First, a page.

Warriors were believed to ride this breed during wars of that era. The Dales Pony was also believed to be used for mining during the same time. Richard Scrope, Chancellor of England during that era, owned a lead mine and used ponies to carry the iron ore, fuel and finished lead. Trains of around 20 packed ponies followed a mounted leader for this operation.
Dales of today are derived from a variety of different breeds. The native ponies were crossed with Scotish Galloway and Pennine bloodlines during the 1600s. During the 1700s, Norfolk Cob bloodlines were added. Today’s Dales’ bloodlines include Clydesdale, Norfolk Trotter and Yorkshire Roadster. Welsh Cobb was mixed during the 1850s.
The Dales Pony stud book was formed in 1916 by the Dales Pony Improvement Society after the Clydesdale bloodline began to affect the Dales breed. This ensured only the best bloodlines and characteristics would be used for breeding of Dales.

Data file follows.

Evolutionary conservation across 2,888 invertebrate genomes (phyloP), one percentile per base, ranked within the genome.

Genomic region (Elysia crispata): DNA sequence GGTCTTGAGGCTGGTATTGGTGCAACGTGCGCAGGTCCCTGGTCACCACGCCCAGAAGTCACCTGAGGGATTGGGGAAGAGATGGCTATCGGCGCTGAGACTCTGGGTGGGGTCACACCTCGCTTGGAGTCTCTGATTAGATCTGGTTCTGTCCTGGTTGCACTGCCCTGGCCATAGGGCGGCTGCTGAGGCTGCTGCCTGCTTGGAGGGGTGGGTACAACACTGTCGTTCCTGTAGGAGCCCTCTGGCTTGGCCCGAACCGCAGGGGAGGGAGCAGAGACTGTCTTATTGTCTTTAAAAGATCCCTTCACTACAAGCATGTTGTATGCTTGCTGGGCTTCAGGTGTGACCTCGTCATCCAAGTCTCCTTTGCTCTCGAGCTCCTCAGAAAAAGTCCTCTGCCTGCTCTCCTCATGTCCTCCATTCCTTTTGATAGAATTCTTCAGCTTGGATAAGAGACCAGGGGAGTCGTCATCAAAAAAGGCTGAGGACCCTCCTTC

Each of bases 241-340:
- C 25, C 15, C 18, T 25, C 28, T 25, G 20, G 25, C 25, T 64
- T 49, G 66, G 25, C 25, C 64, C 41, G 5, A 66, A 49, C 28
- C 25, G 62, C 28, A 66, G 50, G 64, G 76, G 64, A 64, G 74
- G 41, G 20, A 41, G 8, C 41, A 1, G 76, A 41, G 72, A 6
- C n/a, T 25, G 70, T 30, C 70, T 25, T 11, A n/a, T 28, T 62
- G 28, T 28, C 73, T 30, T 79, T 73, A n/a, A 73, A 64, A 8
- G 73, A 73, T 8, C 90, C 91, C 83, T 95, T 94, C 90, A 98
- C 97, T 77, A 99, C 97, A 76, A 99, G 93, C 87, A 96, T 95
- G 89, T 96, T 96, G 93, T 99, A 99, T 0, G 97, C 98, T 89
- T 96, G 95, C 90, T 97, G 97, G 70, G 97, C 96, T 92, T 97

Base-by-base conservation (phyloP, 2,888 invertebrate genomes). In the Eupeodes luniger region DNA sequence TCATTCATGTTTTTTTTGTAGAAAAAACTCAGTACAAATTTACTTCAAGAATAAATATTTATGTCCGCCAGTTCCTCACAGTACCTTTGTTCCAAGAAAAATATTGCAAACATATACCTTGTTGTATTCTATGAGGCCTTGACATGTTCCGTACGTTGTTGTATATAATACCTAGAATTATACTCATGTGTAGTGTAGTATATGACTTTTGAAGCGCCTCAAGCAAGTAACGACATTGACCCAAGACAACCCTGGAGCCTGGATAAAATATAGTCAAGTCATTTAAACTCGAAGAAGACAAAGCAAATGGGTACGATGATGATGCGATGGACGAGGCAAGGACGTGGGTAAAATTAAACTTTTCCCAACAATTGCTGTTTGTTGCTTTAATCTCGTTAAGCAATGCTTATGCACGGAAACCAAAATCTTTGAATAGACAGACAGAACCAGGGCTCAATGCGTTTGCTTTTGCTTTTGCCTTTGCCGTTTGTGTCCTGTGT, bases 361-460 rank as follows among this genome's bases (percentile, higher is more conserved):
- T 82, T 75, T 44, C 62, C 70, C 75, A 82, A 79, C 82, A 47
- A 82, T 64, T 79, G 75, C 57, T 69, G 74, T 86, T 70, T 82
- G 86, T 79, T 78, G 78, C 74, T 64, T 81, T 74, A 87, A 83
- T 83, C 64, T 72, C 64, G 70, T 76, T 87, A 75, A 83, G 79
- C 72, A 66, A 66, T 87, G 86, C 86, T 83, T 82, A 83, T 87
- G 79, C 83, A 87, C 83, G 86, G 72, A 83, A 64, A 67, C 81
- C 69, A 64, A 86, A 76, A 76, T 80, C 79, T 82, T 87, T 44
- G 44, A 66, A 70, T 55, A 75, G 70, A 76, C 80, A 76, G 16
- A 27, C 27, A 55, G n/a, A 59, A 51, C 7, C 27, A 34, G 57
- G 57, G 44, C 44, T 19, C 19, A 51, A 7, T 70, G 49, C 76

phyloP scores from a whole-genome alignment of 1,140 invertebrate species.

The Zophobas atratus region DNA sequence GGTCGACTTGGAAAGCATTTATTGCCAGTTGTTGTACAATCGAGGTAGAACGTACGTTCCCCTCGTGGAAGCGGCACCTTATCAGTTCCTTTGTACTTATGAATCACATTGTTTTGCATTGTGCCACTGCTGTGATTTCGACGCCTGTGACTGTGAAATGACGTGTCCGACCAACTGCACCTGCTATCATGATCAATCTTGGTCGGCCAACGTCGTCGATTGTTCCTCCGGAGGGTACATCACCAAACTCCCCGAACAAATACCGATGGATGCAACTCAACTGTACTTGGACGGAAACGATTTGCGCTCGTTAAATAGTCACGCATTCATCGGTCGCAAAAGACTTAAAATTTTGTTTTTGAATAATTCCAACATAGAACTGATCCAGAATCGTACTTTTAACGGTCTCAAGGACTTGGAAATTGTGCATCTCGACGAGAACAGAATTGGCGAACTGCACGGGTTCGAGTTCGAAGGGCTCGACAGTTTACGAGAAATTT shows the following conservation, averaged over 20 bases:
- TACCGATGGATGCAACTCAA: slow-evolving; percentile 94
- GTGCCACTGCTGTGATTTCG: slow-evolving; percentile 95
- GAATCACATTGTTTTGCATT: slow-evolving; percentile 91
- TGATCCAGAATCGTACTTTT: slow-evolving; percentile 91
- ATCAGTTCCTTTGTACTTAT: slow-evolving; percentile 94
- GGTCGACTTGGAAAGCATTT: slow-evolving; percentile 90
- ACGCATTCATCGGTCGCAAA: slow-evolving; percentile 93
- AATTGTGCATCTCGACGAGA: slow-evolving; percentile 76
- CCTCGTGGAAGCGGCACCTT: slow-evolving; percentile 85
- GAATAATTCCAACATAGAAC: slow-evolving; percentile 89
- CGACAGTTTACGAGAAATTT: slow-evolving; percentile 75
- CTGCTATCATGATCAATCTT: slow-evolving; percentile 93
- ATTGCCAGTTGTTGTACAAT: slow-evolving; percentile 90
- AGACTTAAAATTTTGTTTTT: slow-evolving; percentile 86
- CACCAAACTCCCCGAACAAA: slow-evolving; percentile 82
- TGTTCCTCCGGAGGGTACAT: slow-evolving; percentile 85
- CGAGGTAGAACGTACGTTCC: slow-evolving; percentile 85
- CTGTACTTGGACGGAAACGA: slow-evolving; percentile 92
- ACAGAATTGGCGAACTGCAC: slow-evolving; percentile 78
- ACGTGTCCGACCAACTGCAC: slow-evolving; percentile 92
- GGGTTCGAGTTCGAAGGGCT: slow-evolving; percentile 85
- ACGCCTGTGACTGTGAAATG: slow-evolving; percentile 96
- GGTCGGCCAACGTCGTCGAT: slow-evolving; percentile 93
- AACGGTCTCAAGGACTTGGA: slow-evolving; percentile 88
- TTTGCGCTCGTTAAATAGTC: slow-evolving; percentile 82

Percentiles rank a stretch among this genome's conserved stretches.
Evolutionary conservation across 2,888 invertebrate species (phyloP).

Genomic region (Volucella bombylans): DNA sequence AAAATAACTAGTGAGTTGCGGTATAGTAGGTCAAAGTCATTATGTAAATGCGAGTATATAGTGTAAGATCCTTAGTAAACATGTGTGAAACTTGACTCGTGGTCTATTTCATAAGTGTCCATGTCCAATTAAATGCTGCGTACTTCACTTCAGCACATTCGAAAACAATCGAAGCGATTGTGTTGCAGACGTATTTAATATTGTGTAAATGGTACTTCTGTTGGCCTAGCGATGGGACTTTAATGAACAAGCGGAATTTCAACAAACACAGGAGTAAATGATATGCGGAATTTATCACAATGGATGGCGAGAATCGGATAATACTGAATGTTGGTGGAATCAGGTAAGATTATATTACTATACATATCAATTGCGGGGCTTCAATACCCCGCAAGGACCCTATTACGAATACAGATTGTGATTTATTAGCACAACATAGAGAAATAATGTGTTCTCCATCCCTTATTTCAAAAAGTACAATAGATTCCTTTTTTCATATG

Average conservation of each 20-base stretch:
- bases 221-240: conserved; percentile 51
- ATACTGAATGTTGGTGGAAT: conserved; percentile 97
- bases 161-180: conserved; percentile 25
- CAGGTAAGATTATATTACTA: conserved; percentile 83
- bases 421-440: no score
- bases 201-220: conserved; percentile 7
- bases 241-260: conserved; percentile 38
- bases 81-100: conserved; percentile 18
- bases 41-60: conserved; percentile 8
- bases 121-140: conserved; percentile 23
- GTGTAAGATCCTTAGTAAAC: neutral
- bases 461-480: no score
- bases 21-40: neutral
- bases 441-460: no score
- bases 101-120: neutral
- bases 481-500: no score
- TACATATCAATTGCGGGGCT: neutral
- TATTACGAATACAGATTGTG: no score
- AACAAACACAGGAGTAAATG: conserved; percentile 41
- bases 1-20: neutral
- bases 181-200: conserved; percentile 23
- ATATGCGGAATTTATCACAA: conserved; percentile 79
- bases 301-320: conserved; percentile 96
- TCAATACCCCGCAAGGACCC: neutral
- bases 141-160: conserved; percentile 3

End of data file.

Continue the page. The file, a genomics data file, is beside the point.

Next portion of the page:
During World War II, the breed almost disappeared. Dales were used for breeding to create a working horse within the towns and for the British Army as packing horses. A small group of breeders were able to preserve the Dales Pony and in 1964, The Dales Pony Society was reorganized. Dales are classified as endangered by the Rare Breeds Survival Trust.
The Dales stand around 57 inches high with a straight head and eyes that are set wide. It has a fairly short back and deep rib area. The quarters are muscular with strong sloping shoulders. Its legs are muscular with defined tendons and large round hooves and open heels. The mane, tail and leg feathers are silky, straight and abundant. Most of the Dales coat’s are black in color, but brown, bay, gray and roan are accepted.
Acceptable markings are a white star upon the head and the hind legs may have a small amount of white. All other marking are not accepted to be stud quality.
Dales are calm in nature and have the ability for carrying heavy loads for long distances. They are ideal for endurance riding, trekking, cross-country trips, eventing and show jumping. Some small herds still roam free in the eastern Pennines.
Image Caption: Dales Pony. Credit: Darren Copely/Wikipedia (CC BY-SA 2.0)